Batman: Arkham Origins Blackgate made the move from handhelds to consoles rather quickly. This side-scrolling beat’em’up take on the Arkham formula received generally middling reviews the first time around, so how has the console Deluxe Edition improved on its formula? Not a great deal, it turns out, as the 2.5D game remains stuck between the world of Metroidvanias and that of its 3D action adventure cousins.
At least things start with a splash, showcasing the stylish comic-style cutscenes that were universally praised by reviewers in the original. On the big screen, the transition from those cutscenes to bog-standard 3D graphics and lumpy character models is almost painful. If only the creators had the courage and vision to create the entire game in that comic style, it could have made something of itself visually.
As it is, Blackgate doesn’t gain a great deal from the transition to HD. It turns out that there’s a reason people hate being sent to prison. The game takes place entirely in the Blackgate correctional facility, and save for the single prison wing that has been vandalized by the Joker, the environments are bland, blander, and blandest. Character models look oddly misshapen and are generally unattractive. It’s probably easier to pick out important environmental details in HD on a big-screen, but Detective Mode has always been available to cause those details to shine with neon intensity.
Gameplay remains the same, and that’s the biggest issue with Blackgate . It attempts to take the basic formula of the Batman Arkham games into a 2.5D Metroid-style exploration and beat’em’up game, but the compromises involved seem to have doomed the title to mediocrity. Most of the combat lacks the challenge or excitement of the kind of arcade title that the game emulates. Batman has several combat abilities, but it’s generally easier and more efficient to mash the basic attack button and punch people out than to attempt to evade attacks or use the cape stun. Boss battles fare better in the interest department, but are few and far-between.
The exploration elements in the game fare better, as long as the player has the patience to backtrack through the dull prison environments whenever Batman obtains a new tool. Players who enjoy finding hidden treasures and power-ups will find plenty of them here. The game helpfully marks hidden treasure areas with a question mark on its map, which informs the player that something is available in the area without spoiling the secret of how to find it. A bit more variety in hidden areas might have been nice, as there’s a great deal of crawling through air ducts involved, but the rewards for exploration (helpful power-ups or fun things like new bat suits) are nice.
What really bogs down this element of gameplay is the confusing design decisions made around the exploration and detective elements. Many common actions simply take too long. Batman frequently needs to enter Detective Mode and scan objects in the area, a process that involves holding down a button for entirely too long as a scanner bar fills up. Worse, there’s a frequent requirement to tap A repeatedly in order to perform an action. Who thinks this is good design? Having to tap a button repeatedly does not cause the player to feel like Batman, muscles straining as he struggles with the rusty grate or tugs on the bat claw’s cable. It only causes the player to feel mildly annoyed at having to mash a button several times to perform an extremely common task.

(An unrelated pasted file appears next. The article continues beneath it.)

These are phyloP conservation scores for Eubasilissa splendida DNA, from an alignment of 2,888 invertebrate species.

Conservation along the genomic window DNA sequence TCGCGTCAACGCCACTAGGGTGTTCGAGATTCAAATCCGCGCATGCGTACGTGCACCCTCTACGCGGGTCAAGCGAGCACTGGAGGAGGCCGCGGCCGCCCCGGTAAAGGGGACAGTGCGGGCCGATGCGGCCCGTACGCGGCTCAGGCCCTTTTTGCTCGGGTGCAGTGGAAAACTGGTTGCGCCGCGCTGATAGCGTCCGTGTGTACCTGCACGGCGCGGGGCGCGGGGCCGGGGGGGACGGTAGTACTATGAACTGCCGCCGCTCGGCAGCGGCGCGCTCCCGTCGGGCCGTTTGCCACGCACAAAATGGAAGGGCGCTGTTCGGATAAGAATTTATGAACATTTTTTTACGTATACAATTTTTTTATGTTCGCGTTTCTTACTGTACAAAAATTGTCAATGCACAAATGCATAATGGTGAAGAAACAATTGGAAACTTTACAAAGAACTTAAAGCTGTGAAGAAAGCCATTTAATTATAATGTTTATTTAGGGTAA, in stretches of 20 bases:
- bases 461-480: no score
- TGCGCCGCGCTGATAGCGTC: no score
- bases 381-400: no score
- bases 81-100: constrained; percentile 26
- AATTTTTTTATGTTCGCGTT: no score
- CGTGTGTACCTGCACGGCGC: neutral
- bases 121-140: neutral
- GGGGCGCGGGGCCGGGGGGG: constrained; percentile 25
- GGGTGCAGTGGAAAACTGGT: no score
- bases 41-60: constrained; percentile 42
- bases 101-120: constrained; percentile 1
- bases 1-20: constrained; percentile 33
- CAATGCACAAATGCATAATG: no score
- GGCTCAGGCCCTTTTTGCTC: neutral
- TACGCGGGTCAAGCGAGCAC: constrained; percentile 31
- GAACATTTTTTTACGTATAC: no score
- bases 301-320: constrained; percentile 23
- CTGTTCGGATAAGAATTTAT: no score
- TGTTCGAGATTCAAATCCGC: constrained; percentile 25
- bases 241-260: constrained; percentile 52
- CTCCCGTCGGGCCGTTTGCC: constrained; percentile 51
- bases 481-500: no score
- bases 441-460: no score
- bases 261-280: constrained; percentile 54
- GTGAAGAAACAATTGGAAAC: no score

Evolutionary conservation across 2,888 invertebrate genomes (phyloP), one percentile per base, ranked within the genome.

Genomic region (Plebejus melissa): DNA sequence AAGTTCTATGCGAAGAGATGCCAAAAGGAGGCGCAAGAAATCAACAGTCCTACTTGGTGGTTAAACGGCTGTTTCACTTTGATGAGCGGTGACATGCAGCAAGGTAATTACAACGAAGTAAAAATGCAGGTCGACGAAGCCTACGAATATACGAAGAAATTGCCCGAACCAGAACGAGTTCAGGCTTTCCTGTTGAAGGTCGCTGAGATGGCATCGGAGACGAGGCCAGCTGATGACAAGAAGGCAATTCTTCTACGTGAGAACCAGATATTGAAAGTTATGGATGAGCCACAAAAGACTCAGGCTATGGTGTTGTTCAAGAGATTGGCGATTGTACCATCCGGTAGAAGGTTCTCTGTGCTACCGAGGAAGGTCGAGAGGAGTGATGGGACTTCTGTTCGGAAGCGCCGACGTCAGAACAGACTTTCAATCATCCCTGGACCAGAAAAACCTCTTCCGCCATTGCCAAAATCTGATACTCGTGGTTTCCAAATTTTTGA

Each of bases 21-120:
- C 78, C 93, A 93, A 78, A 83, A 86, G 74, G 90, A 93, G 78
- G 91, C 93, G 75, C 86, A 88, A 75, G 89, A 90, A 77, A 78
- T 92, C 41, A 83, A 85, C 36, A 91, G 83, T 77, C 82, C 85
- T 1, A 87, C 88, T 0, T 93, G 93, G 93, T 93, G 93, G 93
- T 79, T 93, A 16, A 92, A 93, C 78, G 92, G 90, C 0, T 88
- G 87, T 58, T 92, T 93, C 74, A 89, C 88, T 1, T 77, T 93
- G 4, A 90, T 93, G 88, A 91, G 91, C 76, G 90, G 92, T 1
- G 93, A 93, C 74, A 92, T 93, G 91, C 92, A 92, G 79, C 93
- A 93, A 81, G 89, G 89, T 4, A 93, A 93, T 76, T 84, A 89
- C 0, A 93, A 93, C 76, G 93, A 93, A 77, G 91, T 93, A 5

At least the biggest improvement found in this HD edition revolves around exploration. One of the biggest complaints about the original Arkham Origins Blackgate was the unintuitive top-down map. In this version, the map has been tilted to reflect the prison’s three-dimensional nature and show multiple levels, so it’s now easier to get around. It’s still not entirely user-friendly, simply because the entire prison is so labyrinthine that finding one’s way around the map involves following an awful lot of air duct passages and dotted red lines on the map.
While its story isn’t particularly ground-breaking, the game does feature strong voice acting. Everybody involved seems to be having a great time portraying their classic Bat-characters, and Catwoman puts in a particularly charming performance. Still, it’s hard not to feel like we’ve been here before and seen it done better in Arkham Asylum . It’s time to leave the prison-style environment alone for a while and send Batman out into the wide world to fight crime.
With tighter, arcade-style combat, a more interesting environment, and less time-wasting tedium in the exploration sections, Batman: Arkham Origins Blackgate could have been an entertaining Metroidvania game. As it is, it’s a wholly middling experience. It’s not a bad way to spend a few afternoons, but it’s almost entirely forgettable. Whether on a handheld or in this new console iteration, the game is easy to skip and difficult to love.
RATING OUT OF 5 RATING DESCRIPTION 3.0 Graphics
While the animated cutscenes are great, the game itself hasn’t transitioned well to HD. 2.5 Control
Controls can be sluggish, common actions are needlessly dragged out, and combat works best when just mashing X. 3.5 Music / Sound FX / Voice Acting
The voice acting is quite good and the rest of the sound design is appropriate but isn’t a standout. 3.0 Play Value
Blackgate stops short of being a good Metroidvania-style game, hampered by an uninteresting setting and sub-par combat. 3.0 Overall Rating – Fair
Not an average. See Rating legend below for a final score breakdown.
|Review Rating Legend|
|0.1 – 1.9 = Avoid||2.5 – 2.9 = Average||3.5 – 3.9 = Good||4.5 – 4.9 = Must Buy|
|2.0 – 2.4 = Poor||3.0 – 3.4 = Fair||4.0 – 4.4 = Great||5.0 = The Best|